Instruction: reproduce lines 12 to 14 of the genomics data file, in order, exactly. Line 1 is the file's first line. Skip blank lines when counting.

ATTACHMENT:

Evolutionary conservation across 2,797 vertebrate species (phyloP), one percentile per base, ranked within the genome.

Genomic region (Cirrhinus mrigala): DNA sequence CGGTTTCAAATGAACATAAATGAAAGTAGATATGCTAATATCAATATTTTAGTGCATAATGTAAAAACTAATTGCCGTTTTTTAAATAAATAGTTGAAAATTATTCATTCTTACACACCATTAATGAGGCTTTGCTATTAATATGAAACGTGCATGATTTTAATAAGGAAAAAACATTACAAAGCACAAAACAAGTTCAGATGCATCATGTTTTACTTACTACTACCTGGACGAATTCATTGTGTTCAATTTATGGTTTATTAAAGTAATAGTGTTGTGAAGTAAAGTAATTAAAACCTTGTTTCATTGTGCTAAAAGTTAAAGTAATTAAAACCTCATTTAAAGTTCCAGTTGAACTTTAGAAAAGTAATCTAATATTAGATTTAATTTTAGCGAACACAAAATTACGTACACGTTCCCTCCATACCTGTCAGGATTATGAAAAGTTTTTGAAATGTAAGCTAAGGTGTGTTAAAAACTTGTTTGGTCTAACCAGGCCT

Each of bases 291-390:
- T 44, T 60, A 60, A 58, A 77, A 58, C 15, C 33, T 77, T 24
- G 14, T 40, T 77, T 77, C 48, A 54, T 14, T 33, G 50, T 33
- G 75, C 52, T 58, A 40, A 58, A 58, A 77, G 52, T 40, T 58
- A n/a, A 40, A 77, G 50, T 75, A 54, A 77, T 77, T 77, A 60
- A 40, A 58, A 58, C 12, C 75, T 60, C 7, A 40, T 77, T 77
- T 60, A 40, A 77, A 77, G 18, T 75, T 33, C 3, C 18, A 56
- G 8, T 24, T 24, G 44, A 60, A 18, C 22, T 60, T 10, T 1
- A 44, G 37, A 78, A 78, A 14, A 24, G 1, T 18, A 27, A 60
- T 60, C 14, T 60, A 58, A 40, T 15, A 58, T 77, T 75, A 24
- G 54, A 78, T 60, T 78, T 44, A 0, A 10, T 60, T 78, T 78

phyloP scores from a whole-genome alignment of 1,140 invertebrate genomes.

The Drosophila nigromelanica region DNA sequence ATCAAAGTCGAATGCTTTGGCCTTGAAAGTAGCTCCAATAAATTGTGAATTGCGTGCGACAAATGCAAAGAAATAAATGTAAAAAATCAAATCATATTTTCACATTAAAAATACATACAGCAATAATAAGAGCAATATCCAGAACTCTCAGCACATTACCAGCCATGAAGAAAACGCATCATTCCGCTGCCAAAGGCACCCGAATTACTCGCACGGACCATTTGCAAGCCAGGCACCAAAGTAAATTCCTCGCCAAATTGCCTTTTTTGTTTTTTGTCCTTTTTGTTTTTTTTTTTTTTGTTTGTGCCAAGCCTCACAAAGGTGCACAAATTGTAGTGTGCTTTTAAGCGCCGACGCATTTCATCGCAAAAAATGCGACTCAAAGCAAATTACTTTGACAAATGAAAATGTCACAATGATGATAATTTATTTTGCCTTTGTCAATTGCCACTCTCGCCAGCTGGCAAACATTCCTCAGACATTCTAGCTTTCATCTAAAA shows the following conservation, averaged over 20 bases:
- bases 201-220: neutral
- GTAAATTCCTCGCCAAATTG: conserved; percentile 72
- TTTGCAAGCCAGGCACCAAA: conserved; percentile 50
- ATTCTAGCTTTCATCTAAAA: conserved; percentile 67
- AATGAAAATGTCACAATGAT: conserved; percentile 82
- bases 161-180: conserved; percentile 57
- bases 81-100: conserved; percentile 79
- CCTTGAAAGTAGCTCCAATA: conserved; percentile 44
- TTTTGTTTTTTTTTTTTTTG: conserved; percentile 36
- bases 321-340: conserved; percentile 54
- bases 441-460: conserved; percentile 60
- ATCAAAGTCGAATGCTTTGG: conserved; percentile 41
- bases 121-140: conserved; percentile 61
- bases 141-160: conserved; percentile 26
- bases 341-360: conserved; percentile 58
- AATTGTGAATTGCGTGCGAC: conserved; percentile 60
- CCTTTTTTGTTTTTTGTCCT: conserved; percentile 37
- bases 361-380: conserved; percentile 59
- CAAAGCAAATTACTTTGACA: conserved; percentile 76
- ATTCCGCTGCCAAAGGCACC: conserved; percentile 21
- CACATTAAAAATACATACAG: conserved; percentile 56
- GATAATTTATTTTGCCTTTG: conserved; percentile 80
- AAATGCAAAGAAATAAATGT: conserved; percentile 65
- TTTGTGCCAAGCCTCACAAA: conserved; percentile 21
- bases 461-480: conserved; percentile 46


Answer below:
- T 60, C 14, T 60, A 58, A 40, T 15, A 58, T 77, T 75, A 24
- G 54, A 78, T 60, T 78, T 44, A 0, A 10, T 60, T 78, T 78

phyloP scores from a whole-genome alignment of 1,140 invertebrate genomes.